On Wichita’s STAR bond promise, we’ve heard it before. Are the City of Wichita’s projections regarding subsidized development as an economic driver believable?
Metro Monitor for the Wichita economy. A research project by The Brookings Institution illustrates the performance of the Wichita-area economy.
Coverage of Downtown Wichita workers. The Wichita Eagle’s coverage of the number of workers in Downtown Wichita isn’t fake news, just wrong news.
Wichita, Kansas, and U.S. economic dashboards. Dashboards of economic indicators for Wichita and Kansas, compared to the United States.
The yardstick for the Kansas experiment. A politician’s boasting should not be the yardstick for policy.
In Kansas, sweeps to continue. Even though the Kansas Legislature raised taxes, sweeps from the highway fund will continue.
Decoding Duane Goossen. When reading the writings of former Kansas State Budget Director Duane Goossen, it’s useful to have a guide grounded in reality.
Deconstructing Don Hineman. Another Kansas legislator explains why raising taxes was necessary. So he says.
More Cargill incentives from Wichita detailed. More, but likely not all, of the Cargill incentives will be before the Wichita City Council this week.
Wichita WaterWalk contract not followed, again. Wichita city hall failed to uphold the terms of a development agreement from five years ago, not monitoring contracts that protect the public interest.
Tax collections by the states. An interactive visualization of tax collections by state governments.
A Wichita social media town hall. A City of Wichita town hall meeting ends in less than nine minutes, with a question pending and unanswered.
Wichita employment trends. While the unemployment rate in the Wichita metropolitan area has been declining, the numbers behind the decline are not encouraging.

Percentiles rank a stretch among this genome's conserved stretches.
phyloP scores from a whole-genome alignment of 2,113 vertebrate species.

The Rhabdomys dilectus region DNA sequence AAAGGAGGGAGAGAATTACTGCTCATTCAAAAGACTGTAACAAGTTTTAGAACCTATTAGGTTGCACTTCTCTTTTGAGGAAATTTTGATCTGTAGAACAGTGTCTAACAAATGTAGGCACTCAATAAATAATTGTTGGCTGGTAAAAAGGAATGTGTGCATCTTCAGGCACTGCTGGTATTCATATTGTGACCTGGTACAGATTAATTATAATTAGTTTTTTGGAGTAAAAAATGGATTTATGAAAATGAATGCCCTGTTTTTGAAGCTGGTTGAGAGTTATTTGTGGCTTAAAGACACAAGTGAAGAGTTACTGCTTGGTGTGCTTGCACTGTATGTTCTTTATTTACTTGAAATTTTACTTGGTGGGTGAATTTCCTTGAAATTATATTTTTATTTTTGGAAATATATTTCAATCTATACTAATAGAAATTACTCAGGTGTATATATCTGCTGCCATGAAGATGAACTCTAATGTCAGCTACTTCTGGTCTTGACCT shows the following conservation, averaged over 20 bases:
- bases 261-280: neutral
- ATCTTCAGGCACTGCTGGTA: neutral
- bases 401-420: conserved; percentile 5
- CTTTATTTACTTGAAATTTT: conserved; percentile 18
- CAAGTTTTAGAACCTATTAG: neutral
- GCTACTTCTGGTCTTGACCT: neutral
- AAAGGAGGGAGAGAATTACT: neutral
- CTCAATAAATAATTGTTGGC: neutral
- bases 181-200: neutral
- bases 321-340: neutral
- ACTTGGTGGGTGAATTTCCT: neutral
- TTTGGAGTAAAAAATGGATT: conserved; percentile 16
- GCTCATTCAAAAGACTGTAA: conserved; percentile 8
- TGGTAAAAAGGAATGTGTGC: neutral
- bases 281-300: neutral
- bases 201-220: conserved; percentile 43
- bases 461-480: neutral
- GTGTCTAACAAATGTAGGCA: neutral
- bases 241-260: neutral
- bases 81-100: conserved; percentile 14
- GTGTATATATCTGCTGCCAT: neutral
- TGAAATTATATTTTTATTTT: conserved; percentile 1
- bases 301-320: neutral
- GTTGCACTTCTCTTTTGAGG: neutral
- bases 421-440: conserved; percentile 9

Wichita in the Wall Street Journal. A Wall Street Journal article reports on Wichita, but there are a few issues with quotes from the mayor.
Naftzger Park public hearing. On Tuesday August 15 the Wichita City Council will hold a public hearing to consider authorizing spending TIF funds on Naftzger Park.
In Wichita, not your tax dollars. At a Wichita City Council meeting, citizens are told, “These tax dollars are not your tax dollars.”
Wichita job growth. Wichita economic development efforts viewed in context.
Wichita economy shrinks. The Wichita-area economy was smaller in 2016 than the year before.
Kansas highway spending. A look at actual spending on Kansas highways, apart from transfers.
Kansas school fund balances. Kansas school fund balances rose this year, in both absolute dollars and dollars per pupil.
Downtown Wichita report omits formerly prominent data. The new State of Downtown Wichita report for 2017 is missing something. What is it, and why is it missing?
Living in downtown Wichita. Wichita economic development officials use a circuitous method of estimating the population of downtown Wichita, producing a number much higher than Census Bureau estimates.
Kansas school spending. New data for spending in Kansas schools is available.
In Wichita, the surveillance state expands again — and again. In Wichita, we see another example of how once government starts a surveillance program, the urge to expand it is irresistible.
Wichita personal income up, a little. For 2016, personal income in Wichita rose, but is still below 2014 levels.
PEAK benefits across Kansas. The use of PEAK, a Kansas economic development incentive program, varies widely among counties.
NOTA a needed voting reform. “None of the Above” voting lets voters cast a meaningful vote, and that can start changing things.
Wichita school student/teacher ratios. During years of purported budget cuts, what has been the trend of student/teacher ratios in the Wichita public school district?
Spirit expands in Wichita. It’s good news that Spirit AeroSystems is expanding in Wichita. Let’s look at the cost.
Spirit Aerosystems incentives reported. Opinions vary on economic development incentives, but we ought to expect to be told the truth of the details.
Delano catalyst site. A development near downtown Wichita may receive subsidy through four different avenues.
Panhandling in Wichita. The City of Wichita cracks down on panhandling.
Naftzger Park project details. The city has finalized a proposal for a development near Naftzger Park. It includes a few new and creative provisions.